Broken Record: EPA Administrator Gina McCarthy Plays the Asthma Card

by Marlo Lewis on June 2, 2014

in Blog

In her speech today announcing EPA’s plan to cut power-sector carbon dioxide (CO2) emissions 30% below 2005 levels by 2030, EPA Administrator Gina McCarthy said agency critics who warn of dire economic impacts “sound like a broken record.” But what is more repetitive – or more misleading — than trying to sell EPA’s power grab as a childhood asthma remedy?

McCarthy began her speech as follows:

About a month ago, I took a trip to the Cleveland Clinic. I met a lot of great people, but one stood out—even if he needed to stand on a chair to do it. Parker Frey is 10 years old. He’s struggled with severe asthma all his life. His mom said despite his challenges, Parker’s a tough, active kid—and a stellar hockey player.
 
But sometimes, she says, the air is too dangerous for him to play outside. In the United States of America, no parent should ever have that worry. . . .Rising temperatures bring more smog, more asthma, and longer allergy seasons. If your kid doesn’t use an inhaler, consider yourself a lucky parent, because 1 in 10 children in the U.S. suffers from asthma.

According to the Centers for Disease Control, 1 in 11 children in the U.S. had asthma in 2010. That is a remarkable fact. I had severe asthma as a child, so was sensitized to the issue. Throughout elementary, middle, and high school, lots of other kids knew I had asthma – because hardly anyone else had it. In six years of summer camp in the New Hampshire woods, I had frequent asthma attacks — and was the only camper so afflicted. That was in the 1960s.

What happened since then? For one thing, childhood asthma rates increased dramatically. But during the same period, the air got dramatically cleaner.

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Source: EPA

Yes, heat is a factor in turning ozone precursors into smog. But despite global warming — and, perhaps more importantly, the expansion of urban heat islands – urban air quality keeps improving. So whatever has increased childhood asthma rates, it’s not outdoor air pollution or whatever small increment of it might be attributable to global warming.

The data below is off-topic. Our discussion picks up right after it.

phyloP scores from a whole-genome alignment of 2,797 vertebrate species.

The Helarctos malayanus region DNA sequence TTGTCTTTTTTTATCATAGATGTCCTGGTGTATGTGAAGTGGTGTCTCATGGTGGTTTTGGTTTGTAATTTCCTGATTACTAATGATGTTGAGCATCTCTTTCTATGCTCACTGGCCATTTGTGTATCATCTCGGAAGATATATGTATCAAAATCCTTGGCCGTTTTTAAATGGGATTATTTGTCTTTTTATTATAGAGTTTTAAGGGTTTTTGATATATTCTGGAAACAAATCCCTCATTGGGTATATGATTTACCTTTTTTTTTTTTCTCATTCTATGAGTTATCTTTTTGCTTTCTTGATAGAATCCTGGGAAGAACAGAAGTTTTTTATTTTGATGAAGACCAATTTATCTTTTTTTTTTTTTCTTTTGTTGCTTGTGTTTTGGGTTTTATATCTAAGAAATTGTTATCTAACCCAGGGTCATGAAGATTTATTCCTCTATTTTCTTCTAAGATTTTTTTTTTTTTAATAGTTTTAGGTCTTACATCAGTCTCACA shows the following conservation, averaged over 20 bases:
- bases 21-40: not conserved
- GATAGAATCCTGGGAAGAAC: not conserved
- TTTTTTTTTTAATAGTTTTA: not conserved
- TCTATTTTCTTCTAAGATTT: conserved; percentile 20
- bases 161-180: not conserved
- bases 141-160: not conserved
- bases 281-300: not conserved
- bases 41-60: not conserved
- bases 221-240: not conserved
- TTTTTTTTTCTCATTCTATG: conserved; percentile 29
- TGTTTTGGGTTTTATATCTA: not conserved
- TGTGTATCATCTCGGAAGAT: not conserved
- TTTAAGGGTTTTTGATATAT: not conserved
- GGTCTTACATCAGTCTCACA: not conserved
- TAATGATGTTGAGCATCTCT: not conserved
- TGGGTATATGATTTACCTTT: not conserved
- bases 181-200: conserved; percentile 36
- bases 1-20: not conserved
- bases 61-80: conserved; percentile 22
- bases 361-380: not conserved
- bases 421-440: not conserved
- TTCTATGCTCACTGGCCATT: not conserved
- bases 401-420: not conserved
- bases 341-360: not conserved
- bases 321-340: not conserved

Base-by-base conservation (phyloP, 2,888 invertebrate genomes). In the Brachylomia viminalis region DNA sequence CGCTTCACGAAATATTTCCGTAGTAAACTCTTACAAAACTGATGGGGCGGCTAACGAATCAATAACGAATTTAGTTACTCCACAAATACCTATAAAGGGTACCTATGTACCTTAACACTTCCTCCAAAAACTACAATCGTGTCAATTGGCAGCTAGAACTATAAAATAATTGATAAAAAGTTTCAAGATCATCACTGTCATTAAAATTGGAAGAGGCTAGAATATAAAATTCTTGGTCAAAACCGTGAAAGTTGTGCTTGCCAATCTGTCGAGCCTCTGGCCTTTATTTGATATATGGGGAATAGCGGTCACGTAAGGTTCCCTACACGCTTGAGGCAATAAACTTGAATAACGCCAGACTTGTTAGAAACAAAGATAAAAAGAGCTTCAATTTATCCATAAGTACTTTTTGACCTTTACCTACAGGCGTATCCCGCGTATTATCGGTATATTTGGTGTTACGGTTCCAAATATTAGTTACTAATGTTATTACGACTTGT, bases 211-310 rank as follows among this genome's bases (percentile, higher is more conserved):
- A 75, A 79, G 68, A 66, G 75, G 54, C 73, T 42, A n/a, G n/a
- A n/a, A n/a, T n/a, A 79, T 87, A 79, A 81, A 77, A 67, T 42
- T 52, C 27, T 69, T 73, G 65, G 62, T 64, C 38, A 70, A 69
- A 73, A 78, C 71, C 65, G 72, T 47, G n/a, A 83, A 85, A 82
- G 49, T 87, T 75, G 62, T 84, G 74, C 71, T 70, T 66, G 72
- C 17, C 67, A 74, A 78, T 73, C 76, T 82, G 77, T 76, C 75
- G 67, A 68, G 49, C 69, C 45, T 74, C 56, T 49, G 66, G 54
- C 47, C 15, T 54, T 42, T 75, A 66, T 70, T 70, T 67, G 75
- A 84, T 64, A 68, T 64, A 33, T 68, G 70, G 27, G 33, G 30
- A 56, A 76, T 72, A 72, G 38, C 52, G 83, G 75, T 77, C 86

McCarthy calls carbon dioxide (CO2) “carbon pollution” no fewer than 11 times in her speech, once in the context of a guilt-by-association with other alleged causes of Parker Frey’s asthma:

If your kid doesn’t use an inhaler, consider yourself a lucky parent, because 1 in 10 children in the U.S. suffers from asthma. Carbon pollution from power plants comes packaged with other dangerous pollutants like particulate matter, nitrogen oxides, and sulfur dioxide, putting our families at even more risk.

For the record, CO2 is not a lung irritant and does not contribute to respiratory problems. As noted in a previous post:

Carbon dioxide emissions neither cause nor aggravate childhood asthma. In fact, nowadays, not even bona fide air pollution is a major factor in asthma. As Joel Schwartz and Steven Hayward document in Air Quality in America (chapter 7), asthma rates have risen even as air pollution levels have declined, and hospital visits for asthma are lowest in July and August, when air temperatures and ozone levels are highest.

One can only speculate as to why asthma rates have gone up as air pollution has gone down. It may partly be an unintended consequence of the energy-efficiency crusade (which these days is inseparable from the global-warming crusade). A leading way to make homes more energy-efficient is to “seal” the “envelope” or “building shell”  to prevent outside air from leaking into the house and inside air from leaking out. A well-sealed home, however, might also be described as a poorly-ventilated home, a domicile that concentrates indoor air pollution. Indoor allergens such as roach feces and saliva can cause or contribute to asthma, as EPA acknowledges.

Although there’s no discernible connection between power plant CO2 emissions and childhood asthma, it’s obvious why McCarthy and other coal-bashers play the asthma card. Thanks to the 17.5-year warming pause and the growing mismatch between climate models and reality, they find it increasingly difficult to sell their agenda as, well, climate policy.

Childhood asthma is also a red herring. Talking about kids like Parker Frey diverts public attention from the core issues: (1) the illegality of EPA’s new source carbon rule, the prerequisite to today’s action; (2) the carbon rules’ eerie resemblance to the muddle of market-rigging policies rejected by Congress when the public turned against the Waxman-Markey cap-and-trade bill; (3) EPA’s mutation into a separation-of-powers stomping Super Legislature (the carbon rules would be dead on arrival if submitted as legislation to Congress); and (4) the costly futility of forcing Americans to use less carbon-based energy before commercially-viable substitutes exist.

 

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